Australian Influenza Surveillance Report and Activity Updates

The Australian Influenza Surveillance Report and Activity Updates are compiled from a number of data sources, which are used to monitor influenza activity and severity in the community. These data sources include laboratory-confirmed notifications to NNDSS; influenza associated hospitalisations; sentinel influenza-like illness (ILI) reporting from general practitioners; ILI-related community level surveys; and sentinel laboratory testing results.

Page last updated: 26 October 2018

The Australian Influenza Surveillance Report (AISR) is published on a fortnightly basis during the influenza season, typically between May and October. Influenza activity updates may be published outside of the seasonal period.

Australian Influenza Surveillance Report - fortnight ending 21 October 2018


  • Activity – In the last fortnight, at the national level, indicators for person to person transmission of influenza and influenza-like illness (ILI) continued to decline, after reaching a peak in early September. Activity levels have returned to or are approaching baseline levels.
  • Severity – Clinical severity for the season to date, as measured through the proportion of patients admitted directly to ICU, and deaths attributed to influenza, is moderate.
  • Impact – Currently, the impact of circulating influenza on society, as measured through the proportion of people with ILI taking time off work, and the burden on hospitals, is low.
  • Virology – In the last fortnight, the majority of confirmed influenza cases reported nationally were influenza A (83%), and where subtyping data were available, influenza A(H1N1)pdm09 was the dominant subtype.
  • At-risk populations: Children aged less than 10 years appear to be more commonly infected with influenza; however the severity of illness in this population is on par with other age-groups.
  • Vaccine effectiveness: Based on currently available data, vaccinated individuals were 68% less likely to present to a GP and 66% less likely to be hospitalised due to all influenza, when compared to unvaccinated individuals.
  • This will be the final fortnightly Australian Influenza Surveillance Report for 2018, unless unusual activity becomes apparent over the summer months. A 2018 Season Summary will be released by the end of the year.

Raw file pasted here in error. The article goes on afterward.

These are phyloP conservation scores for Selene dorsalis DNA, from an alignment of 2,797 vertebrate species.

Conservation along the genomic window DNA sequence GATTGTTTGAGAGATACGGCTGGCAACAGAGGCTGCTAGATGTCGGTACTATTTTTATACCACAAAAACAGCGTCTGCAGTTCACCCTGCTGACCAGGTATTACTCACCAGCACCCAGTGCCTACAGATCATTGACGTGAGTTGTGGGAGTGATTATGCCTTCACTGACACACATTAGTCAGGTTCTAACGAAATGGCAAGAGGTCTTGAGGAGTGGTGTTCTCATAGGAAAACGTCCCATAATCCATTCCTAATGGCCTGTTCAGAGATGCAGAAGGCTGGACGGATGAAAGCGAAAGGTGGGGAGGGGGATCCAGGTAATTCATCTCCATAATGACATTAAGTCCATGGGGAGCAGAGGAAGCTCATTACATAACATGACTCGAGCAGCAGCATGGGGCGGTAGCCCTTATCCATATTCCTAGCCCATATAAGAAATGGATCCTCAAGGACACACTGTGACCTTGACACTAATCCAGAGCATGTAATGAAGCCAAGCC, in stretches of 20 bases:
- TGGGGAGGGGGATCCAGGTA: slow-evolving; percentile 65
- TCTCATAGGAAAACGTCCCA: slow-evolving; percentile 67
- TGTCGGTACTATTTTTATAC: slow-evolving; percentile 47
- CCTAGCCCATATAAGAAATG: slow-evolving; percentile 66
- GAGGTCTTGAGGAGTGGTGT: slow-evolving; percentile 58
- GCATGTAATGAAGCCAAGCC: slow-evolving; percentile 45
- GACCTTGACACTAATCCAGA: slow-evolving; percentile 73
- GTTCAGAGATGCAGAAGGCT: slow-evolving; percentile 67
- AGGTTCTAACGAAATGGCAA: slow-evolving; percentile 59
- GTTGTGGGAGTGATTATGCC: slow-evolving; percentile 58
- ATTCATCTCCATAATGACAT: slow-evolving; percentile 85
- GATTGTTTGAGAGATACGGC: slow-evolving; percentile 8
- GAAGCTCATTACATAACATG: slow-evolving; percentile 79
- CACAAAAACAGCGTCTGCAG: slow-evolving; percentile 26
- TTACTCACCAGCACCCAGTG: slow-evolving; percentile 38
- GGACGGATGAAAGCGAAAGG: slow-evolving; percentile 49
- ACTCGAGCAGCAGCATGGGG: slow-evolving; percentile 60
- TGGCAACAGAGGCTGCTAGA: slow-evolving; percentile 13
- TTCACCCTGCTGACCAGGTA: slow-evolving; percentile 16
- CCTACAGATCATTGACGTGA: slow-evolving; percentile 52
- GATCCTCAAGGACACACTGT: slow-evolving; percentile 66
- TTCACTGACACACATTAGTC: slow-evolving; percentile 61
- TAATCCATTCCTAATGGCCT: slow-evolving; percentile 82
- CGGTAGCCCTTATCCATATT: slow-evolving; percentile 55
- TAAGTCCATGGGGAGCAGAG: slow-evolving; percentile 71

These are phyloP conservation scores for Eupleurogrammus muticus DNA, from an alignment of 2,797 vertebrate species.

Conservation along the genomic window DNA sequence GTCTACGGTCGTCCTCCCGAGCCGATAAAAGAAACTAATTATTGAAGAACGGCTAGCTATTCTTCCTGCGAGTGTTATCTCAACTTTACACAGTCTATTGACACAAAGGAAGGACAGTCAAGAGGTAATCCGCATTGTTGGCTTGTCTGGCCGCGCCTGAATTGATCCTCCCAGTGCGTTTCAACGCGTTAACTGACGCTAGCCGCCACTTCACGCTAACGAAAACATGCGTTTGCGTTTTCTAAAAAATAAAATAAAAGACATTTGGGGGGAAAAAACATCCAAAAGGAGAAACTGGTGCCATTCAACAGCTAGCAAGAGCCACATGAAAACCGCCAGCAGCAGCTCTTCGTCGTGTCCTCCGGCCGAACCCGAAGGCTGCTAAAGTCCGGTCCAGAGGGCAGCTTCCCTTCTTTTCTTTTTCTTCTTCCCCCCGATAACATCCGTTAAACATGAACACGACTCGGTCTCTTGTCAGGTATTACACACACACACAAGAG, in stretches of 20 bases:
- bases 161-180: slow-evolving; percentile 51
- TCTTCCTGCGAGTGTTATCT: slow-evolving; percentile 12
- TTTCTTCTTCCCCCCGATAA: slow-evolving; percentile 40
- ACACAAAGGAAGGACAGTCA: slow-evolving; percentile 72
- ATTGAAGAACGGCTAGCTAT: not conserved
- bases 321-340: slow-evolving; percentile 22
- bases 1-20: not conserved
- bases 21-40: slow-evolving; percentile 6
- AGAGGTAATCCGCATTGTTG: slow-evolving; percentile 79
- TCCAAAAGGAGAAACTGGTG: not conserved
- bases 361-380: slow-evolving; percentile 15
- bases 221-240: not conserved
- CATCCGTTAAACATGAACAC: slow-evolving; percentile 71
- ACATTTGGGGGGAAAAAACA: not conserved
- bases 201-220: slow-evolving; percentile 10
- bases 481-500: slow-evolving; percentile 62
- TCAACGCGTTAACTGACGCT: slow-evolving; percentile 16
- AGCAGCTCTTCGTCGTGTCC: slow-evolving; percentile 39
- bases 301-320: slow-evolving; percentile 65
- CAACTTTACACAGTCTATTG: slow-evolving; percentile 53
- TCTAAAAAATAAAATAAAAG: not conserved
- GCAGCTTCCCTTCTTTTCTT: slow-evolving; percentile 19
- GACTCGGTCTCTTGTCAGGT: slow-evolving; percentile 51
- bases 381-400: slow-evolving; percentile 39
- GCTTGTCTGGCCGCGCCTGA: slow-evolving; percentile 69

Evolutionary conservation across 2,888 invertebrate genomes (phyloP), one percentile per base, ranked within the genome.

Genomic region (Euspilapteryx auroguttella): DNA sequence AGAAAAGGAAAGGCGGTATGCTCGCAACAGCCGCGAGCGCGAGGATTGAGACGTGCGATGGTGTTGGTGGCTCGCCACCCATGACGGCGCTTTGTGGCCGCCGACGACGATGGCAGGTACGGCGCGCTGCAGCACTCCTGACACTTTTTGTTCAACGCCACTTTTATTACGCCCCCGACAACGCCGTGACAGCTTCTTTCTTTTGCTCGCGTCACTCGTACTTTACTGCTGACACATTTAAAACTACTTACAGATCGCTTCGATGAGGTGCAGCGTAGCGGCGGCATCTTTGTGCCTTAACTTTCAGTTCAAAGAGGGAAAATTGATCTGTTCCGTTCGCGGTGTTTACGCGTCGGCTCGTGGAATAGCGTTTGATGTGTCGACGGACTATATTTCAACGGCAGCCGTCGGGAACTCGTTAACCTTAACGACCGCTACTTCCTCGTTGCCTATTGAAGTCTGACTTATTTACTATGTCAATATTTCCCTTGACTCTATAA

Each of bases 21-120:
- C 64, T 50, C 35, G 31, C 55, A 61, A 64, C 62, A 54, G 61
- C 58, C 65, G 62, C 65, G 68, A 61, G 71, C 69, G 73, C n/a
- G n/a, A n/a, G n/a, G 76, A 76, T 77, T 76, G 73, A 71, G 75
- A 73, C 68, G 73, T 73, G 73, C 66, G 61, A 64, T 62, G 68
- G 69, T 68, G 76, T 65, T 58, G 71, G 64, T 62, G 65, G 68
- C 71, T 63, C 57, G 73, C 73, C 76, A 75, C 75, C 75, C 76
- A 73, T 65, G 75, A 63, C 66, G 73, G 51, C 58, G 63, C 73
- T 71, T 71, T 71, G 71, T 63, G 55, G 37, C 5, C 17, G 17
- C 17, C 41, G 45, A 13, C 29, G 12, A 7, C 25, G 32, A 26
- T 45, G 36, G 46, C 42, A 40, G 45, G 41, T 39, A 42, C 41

Full Report

Data considerations

The AISR aims to increase awareness of influenza activity in Australia by providing an analysis of the various surveillance data sources throughout Australia. While every care has been taken in preparing this report, the Commonwealth does not accept liability for any injury or loss or damage arising from the use of, or reliance upon, the content of the report. Delays in the reporting of data may cause data to change retrospectively. For further details about information contained in this report please refer to the AISR 2018 Data Consideration:

Influenza vaccine efficacy, effectiveness and impact explained

There are three general terms that are used to describe how well a vaccine works in any given influenza season: vaccine efficacy, vaccine effectiveness and vaccine impact. This document provides a general explanation of each of these terms as well as information specific to influenza vaccines.

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Previous Reports and Updates

State and Territory Surveillance Reports

For further information regarding current influenza activity at the jurisdictional level, please refer to the following State and Territory departments of health surveillance reports:

Annual Reports

National Influenza Surveillance Scheme

This paper provides a comprehensive summary and analysis of the National Influenza Surveillance Scheme, including surveillance systems that function outside of the Scheme, in 2015. The Scheme is coordinated by the Australian Government Department of Health and supported by a number of surveillance systems that aim to be nationally representative and monitor important aspects of severity, incidence and virology. Influenza activity monitored through its systems is presented in reports available on this page. Several jurisdictionally based surveillance systems that operate outside of the Scheme are used to inform local influenza activity trends. This paper describes the strengths and limitations of these influenza surveillance systems in terms of the aspects of influenza activity that they inform  and their contribution to the overall monitoring of influenza activity in Australia.

Accessibility Issues

Should you encounter issues in accessing the information contained either on this webpage or within the downloadable full reports please email flu ( or contact the Department of Health switchboard on 02 6289 1555 or 1800 020 103.

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